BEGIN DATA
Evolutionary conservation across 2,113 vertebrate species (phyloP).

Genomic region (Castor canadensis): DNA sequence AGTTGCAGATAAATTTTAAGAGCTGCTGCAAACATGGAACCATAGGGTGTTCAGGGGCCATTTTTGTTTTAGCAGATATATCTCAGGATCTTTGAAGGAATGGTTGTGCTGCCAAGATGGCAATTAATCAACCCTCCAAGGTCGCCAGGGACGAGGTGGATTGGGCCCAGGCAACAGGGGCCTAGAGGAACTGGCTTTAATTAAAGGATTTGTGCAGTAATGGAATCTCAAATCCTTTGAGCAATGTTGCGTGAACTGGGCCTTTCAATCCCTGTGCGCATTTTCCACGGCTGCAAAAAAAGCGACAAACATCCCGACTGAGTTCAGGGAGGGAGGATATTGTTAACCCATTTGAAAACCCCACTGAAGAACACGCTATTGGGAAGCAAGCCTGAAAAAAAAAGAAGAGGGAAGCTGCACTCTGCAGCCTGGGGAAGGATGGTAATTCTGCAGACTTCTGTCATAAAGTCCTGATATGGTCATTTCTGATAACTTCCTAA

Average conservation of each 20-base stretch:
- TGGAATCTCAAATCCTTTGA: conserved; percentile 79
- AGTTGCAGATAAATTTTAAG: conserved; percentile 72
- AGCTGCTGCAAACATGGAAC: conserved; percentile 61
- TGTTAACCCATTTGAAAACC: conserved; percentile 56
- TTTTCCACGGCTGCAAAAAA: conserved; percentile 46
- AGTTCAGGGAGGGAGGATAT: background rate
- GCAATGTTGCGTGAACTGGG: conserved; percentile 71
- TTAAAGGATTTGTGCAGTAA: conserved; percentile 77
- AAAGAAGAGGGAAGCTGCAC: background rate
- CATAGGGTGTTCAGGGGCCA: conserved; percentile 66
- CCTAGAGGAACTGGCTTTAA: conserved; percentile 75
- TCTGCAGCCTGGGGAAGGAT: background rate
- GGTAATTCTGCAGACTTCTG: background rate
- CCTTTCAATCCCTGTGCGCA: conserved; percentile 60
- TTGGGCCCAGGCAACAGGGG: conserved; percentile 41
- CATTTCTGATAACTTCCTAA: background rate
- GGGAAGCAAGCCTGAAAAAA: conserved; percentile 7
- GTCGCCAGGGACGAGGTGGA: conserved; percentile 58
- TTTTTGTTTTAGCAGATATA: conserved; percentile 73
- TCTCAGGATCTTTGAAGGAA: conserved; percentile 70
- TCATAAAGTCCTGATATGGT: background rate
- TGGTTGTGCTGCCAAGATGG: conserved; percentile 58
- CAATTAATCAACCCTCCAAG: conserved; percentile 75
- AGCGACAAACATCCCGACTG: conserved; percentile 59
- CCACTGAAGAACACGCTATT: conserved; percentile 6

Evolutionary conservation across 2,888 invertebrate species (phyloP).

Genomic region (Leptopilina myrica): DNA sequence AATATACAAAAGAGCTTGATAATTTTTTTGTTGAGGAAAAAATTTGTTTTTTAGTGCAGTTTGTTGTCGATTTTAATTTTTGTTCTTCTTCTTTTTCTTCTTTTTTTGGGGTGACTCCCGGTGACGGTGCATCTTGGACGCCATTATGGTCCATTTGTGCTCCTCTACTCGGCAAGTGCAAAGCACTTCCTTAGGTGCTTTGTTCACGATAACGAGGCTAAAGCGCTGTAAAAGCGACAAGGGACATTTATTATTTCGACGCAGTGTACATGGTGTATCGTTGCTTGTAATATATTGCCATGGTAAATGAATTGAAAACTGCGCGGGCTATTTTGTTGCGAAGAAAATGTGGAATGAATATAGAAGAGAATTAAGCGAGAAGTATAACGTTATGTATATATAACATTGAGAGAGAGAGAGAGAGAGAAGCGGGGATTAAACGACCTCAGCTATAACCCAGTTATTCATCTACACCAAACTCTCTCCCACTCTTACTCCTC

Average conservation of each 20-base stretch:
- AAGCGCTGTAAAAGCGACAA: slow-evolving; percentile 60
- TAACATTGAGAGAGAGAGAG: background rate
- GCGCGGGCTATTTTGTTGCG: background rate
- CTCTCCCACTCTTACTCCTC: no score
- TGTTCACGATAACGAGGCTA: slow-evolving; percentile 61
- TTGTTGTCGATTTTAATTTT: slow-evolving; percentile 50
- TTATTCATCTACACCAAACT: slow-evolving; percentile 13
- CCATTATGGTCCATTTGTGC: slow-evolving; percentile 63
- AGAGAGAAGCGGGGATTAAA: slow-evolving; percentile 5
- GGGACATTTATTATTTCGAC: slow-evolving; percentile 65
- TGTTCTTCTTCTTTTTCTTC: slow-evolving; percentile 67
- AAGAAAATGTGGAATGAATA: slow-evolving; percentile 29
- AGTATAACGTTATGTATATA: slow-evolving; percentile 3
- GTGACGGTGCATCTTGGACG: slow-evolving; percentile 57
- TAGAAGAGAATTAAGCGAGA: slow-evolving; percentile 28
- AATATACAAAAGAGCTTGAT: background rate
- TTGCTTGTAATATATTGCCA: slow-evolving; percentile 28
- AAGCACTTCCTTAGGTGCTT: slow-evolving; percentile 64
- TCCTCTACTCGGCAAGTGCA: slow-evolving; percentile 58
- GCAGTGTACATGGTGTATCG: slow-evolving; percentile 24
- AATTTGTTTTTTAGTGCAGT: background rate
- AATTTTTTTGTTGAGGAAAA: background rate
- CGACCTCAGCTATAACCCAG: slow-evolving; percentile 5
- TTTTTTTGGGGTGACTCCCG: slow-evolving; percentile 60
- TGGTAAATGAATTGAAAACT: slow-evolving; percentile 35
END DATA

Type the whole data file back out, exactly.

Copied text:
Evolutionary conservation across 2,113 vertebrate species (phyloP).

Genomic region (Castor canadensis): DNA sequence AGTTGCAGATAAATTTTAAGAGCTGCTGCAAACATGGAACCATAGGGTGTTCAGGGGCCATTTTTGTTTTAGCAGATATATCTCAGGATCTTTGAAGGAATGGTTGTGCTGCCAAGATGGCAATTAATCAACCCTCCAAGGTCGCCAGGGACGAGGTGGATTGGGCCCAGGCAACAGGGGCCTAGAGGAACTGGCTTTAATTAAAGGATTTGTGCAGTAATGGAATCTCAAATCCTTTGAGCAATGTTGCGTGAACTGGGCCTTTCAATCCCTGTGCGCATTTTCCACGGCTGCAAAAAAAGCGACAAACATCCCGACTGAGTTCAGGGAGGGAGGATATTGTTAACCCATTTGAAAACCCCACTGAAGAACACGCTATTGGGAAGCAAGCCTGAAAAAAAAAGAAGAGGGAAGCTGCACTCTGCAGCCTGGGGAAGGATGGTAATTCTGCAGACTTCTGTCATAAAGTCCTGATATGGTCATTTCTGATAACTTCCTAA

Average conservation of each 20-base stretch:
- TGGAATCTCAAATCCTTTGA: conserved; percentile 79
- AGTTGCAGATAAATTTTAAG: conserved; percentile 72
- AGCTGCTGCAAACATGGAAC: conserved; percentile 61
- TGTTAACCCATTTGAAAACC: conserved; percentile 56
- TTTTCCACGGCTGCAAAAAA: conserved; percentile 46
- AGTTCAGGGAGGGAGGATAT: background rate
- GCAATGTTGCGTGAACTGGG: conserved; percentile 71
- TTAAAGGATTTGTGCAGTAA: conserved; percentile 77
- AAAGAAGAGGGAAGCTGCAC: background rate
- CATAGGGTGTTCAGGGGCCA: conserved; percentile 66
- CCTAGAGGAACTGGCTTTAA: conserved; percentile 75
- TCTGCAGCCTGGGGAAGGAT: background rate
- GGTAATTCTGCAGACTTCTG: background rate
- CCTTTCAATCCCTGTGCGCA: conserved; percentile 60
- TTGGGCCCAGGCAACAGGGG: conserved; percentile 41
- CATTTCTGATAACTTCCTAA: background rate
- GGGAAGCAAGCCTGAAAAAA: conserved; percentile 7
- GTCGCCAGGGACGAGGTGGA: conserved; percentile 58
- TTTTTGTTTTAGCAGATATA: conserved; percentile 73
- TCTCAGGATCTTTGAAGGAA: conserved; percentile 70
- TCATAAAGTCCTGATATGGT: background rate
- TGGTTGTGCTGCCAAGATGG: conserved; percentile 58
- CAATTAATCAACCCTCCAAG: conserved; percentile 75
- AGCGACAAACATCCCGACTG: conserved; percentile 59
- CCACTGAAGAACACGCTATT: conserved; percentile 6

Evolutionary conservation across 2,888 invertebrate species (phyloP).

Genomic region (Leptopilina myrica): DNA sequence AATATACAAAAGAGCTTGATAATTTTTTTGTTGAGGAAAAAATTTGTTTTTTAGTGCAGTTTGTTGTCGATTTTAATTTTTGTTCTTCTTCTTTTTCTTCTTTTTTTGGGGTGACTCCCGGTGACGGTGCATCTTGGACGCCATTATGGTCCATTTGTGCTCCTCTACTCGGCAAGTGCAAAGCACTTCCTTAGGTGCTTTGTTCACGATAACGAGGCTAAAGCGCTGTAAAAGCGACAAGGGACATTTATTATTTCGACGCAGTGTACATGGTGTATCGTTGCTTGTAATATATTGCCATGGTAAATGAATTGAAAACTGCGCGGGCTATTTTGTTGCGAAGAAAATGTGGAATGAATATAGAAGAGAATTAAGCGAGAAGTATAACGTTATGTATATATAACATTGAGAGAGAGAGAGAGAGAGAAGCGGGGATTAAACGACCTCAGCTATAACCCAGTTATTCATCTACACCAAACTCTCTCCCACTCTTACTCCTC

Average conservation of each 20-base stretch:
- AAGCGCTGTAAAAGCGACAA: slow-evolving; percentile 60
- TAACATTGAGAGAGAGAGAG: background rate
- GCGCGGGCTATTTTGTTGCG: background rate
- CTCTCCCACTCTTACTCCTC: no score
- TGTTCACGATAACGAGGCTA: slow-evolving; percentile 61
- TTGTTGTCGATTTTAATTTT: slow-evolving; percentile 50
- TTATTCATCTACACCAAACT: slow-evolving; percentile 13
- CCATTATGGTCCATTTGTGC: slow-evolving; percentile 63
- AGAGAGAAGCGGGGATTAAA: slow-evolving; percentile 5
- GGGACATTTATTATTTCGAC: slow-evolving; percentile 65
- TGTTCTTCTTCTTTTTCTTC: slow-evolving; percentile 67
- AAGAAAATGTGGAATGAATA: slow-evolving; percentile 29
- AGTATAACGTTATGTATATA: slow-evolving; percentile 3
- GTGACGGTGCATCTTGGACG: slow-evolving; percentile 57
- TAGAAGAGAATTAAGCGAGA: slow-evolving; percentile 28
- AATATACAAAAGAGCTTGAT: background rate
- TTGCTTGTAATATATTGCCA: slow-evolving; percentile 28
- AAGCACTTCCTTAGGTGCTT: slow-evolving; percentile 64
- TCCTCTACTCGGCAAGTGCA: slow-evolving; percentile 58
- GCAGTGTACATGGTGTATCG: slow-evolving; percentile 24
- AATTTGTTTTTTAGTGCAGT: background rate
- AATTTTTTTGTTGAGGAAAA: background rate
- CGACCTCAGCTATAACCCAG: slow-evolving; percentile 5
- TTTTTTTGGGGTGACTCCCG: slow-evolving; percentile 60
- TGGTAAATGAATTGAAAACT: slow-evolving; percentile 35